Despite making up just over 50% of Israeli society today, women will not find themselves equally represented in the soon-to-be-formed government coalition, with just eight women having secured themselves a place in the 65-seat majority coalition. Or, to put it into percentages, just 12.31% of the new coalition will be women.
At the time of its dissolution, the Naftali Bennett-Yair Lapid government had 24 women sitting as MKs and another seven female ministers who had resigned under Norwegian Law. And, not only did their government have the highest representation of women to date, but it also boasted a female party leader - Labor's Merav Michaeli.
The new governing coalition will be made up of four parties - Likud, under Benjamin Netanyahu; The Religious Zionist Party under Bezalel Smotrich; Shas, under Arye Deri; and United Torah Judaism (UTJ) under Moshe Gafni.
A total of five out of the eight women in the next coalition will be from Likud, with the remaining three coming from the Religious Zionist Party. The haredi Shas and UTJ parties do not allow women to join.
The first woman on the Likud Party list is former transport minister Miri Regev in the ninth slot on the party list.
She is followed by Idit Silman in 16th place, Galit Distal Atbaryan in the 20th slot, newcomer Tali Gottlieb and former social equalities minister Gila Gamliel in slots 25 and 30 respectively.
In the Religious Zionist Party, Orit Struck occupies 4th place, followed by Michal Waldiger coming in 8th, and Limor Sohn Har-Meleh taking 13th place.
Who are the women of the Likud party?
Number 9: Miri Regev
Miri Regev has climbed to impressive heights throughout both her political career and the military career that came before it, expanding the glass ceiling for her female peers. During her 25-year-long military career, Regev served as the head of the IDF's Spokesperson's Unit, becoming the face and voice of the military during both the Gaza disengagement and the Second Lebanon War.
After retiring from the army, Regev joined the Likud party in 2008, securing the 27th slot on the party list. By 2015, however, her popularity parachuted her all the way to 5th place and a job as the country's transport minister.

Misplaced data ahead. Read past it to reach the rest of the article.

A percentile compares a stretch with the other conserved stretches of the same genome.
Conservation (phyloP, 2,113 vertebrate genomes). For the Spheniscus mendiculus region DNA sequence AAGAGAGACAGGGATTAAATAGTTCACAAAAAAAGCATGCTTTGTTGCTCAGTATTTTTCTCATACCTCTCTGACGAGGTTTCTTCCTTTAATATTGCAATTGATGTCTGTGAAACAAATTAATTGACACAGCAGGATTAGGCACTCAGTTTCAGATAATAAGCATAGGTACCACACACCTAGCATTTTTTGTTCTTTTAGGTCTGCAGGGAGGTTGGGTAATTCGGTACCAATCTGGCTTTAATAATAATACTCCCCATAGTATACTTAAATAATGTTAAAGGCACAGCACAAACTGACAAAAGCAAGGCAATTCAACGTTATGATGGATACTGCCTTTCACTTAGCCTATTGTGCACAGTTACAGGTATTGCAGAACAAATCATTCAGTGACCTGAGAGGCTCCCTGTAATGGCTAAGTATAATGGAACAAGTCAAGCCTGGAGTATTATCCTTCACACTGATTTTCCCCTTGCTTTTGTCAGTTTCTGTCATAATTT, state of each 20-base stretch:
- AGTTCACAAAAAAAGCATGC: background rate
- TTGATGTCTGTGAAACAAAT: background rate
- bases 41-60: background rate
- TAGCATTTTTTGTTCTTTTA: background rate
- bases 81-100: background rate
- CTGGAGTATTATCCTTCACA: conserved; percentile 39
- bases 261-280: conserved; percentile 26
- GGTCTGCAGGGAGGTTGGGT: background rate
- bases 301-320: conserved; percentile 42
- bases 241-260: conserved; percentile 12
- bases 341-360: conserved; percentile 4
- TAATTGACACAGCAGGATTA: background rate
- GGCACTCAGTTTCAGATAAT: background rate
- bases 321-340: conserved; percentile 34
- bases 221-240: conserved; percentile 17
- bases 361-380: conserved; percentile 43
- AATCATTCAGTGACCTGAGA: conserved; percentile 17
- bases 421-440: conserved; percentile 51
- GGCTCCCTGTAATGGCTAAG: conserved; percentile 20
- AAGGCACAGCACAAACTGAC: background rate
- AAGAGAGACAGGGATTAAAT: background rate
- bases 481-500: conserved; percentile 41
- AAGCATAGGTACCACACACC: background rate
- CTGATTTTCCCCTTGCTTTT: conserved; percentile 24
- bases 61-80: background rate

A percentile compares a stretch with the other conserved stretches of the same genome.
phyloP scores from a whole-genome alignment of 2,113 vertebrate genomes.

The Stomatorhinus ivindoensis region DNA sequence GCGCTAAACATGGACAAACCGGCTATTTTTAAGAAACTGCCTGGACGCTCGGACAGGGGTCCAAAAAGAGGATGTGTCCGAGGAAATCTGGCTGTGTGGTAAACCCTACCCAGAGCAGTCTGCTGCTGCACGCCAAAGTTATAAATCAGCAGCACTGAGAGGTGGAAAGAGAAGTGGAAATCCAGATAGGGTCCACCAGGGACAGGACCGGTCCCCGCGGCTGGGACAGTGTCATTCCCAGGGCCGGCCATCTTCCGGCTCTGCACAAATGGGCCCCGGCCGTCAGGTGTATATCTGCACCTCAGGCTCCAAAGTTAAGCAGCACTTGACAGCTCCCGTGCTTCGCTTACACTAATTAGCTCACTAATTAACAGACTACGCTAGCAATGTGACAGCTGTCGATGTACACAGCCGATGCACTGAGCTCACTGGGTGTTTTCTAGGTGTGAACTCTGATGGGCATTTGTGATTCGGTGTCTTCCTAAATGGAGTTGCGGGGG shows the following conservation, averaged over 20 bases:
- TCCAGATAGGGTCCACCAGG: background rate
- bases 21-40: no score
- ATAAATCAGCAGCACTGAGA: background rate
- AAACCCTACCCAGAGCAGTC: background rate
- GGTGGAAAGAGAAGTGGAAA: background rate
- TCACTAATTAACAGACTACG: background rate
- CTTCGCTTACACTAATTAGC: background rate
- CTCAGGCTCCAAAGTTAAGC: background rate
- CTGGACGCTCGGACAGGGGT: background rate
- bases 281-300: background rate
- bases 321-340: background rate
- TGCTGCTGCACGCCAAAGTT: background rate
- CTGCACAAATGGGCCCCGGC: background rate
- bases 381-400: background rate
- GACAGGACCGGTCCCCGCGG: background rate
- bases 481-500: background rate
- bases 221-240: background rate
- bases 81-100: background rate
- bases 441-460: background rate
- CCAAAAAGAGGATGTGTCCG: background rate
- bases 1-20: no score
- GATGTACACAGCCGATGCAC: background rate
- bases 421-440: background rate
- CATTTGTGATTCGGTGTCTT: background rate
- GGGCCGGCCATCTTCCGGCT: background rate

When it comes to the issue of violence against women, Regev has shown herself to be a vocal person. In August 2021 at the end of a long legal battle after Shira Isakov's ex-husband was convicted of attempting to murder her, Regev shared a statement in favor of the ruling and in support of Isakov.
In her statement, she called Isakov "a model for many women in the fight against domestic violence," and said that "all in society must denounce and fight against violence of any kind against women."
Number 16: Idit Silman
Despite her relatively high slot on the Likud list, Silman wasn't always a member of their party. In fact, until earlier this year, she was a member of Bennett's Yamina, and served as number five on his list. In her role as Coalition Chairwoman, Silman faced fierce opposition, even from her now political partners, some of whom turned to misogyny as a way to target her.
In June of last year, Silman became the target of Likud MK Miki Zohar (now number 10 on the Likud list) during a Knesset session she was overseeing. After Silman failed to turn her attention to Zohar's interruptions, he lashed out at her, saying: "Who are you anyway? Answer me like a good girl."
While Zohar later apologized for his remarks, they nevertheless sparked a conversation about the treatment of women in positions of power.
During her time in the Bennett-Lapid coalition, Silman served as chairman of the Health Committee, placing a focus on women's health, and the importance of including more women in medical research.
After leaving the coalition in April 2022, Silman accused Bennett of attempting to portray her as "weak," and said that he would not have said her decision to leave the coalition was caused by "immense stress" if she was a man.
Number 20: Galit Distal Atbaryan
After entering Knesset for the first time in 2021, Galit Distal Atbaryan stressed the importance of freedom and safety for all sectors of society.
"What resonates with me more than anything is not a sense of security, but a sense of freedom," she said at the time. "The freedom of women to walk around safely in the office, on the street, inside their homes. The freedom of Arab women to enjoy one night that is quiet and free of anxiety, without tossing and turning in bed, wondering whether their child will be murdered on the street at night or will return home safely.
"The freedom of Haredi women to choose to partition themselves from men because that is the dictate of their conscience and it is their free, legitimate and full choice."
She also spoke about being a child of Iranian Jews who came to Israel and the importance of being able to live freely as "a Jewish woman building a home on the land of my forefathers."
Number 25: Tali Gottlieb
While the first three women on the Likud list have proven themselves to be advocates for women's rights to varying degrees, the newly elected Gottlieb, who will serve in the slot reserved for new women, is seen by many as controversial.
In her line of work as a defense attorney, Gottlieb, who has said that "the word feminism disgusts [her]" became known for her work defending men accused of sexual crimes, claiming that the number of cases she oversaw was around 5,000.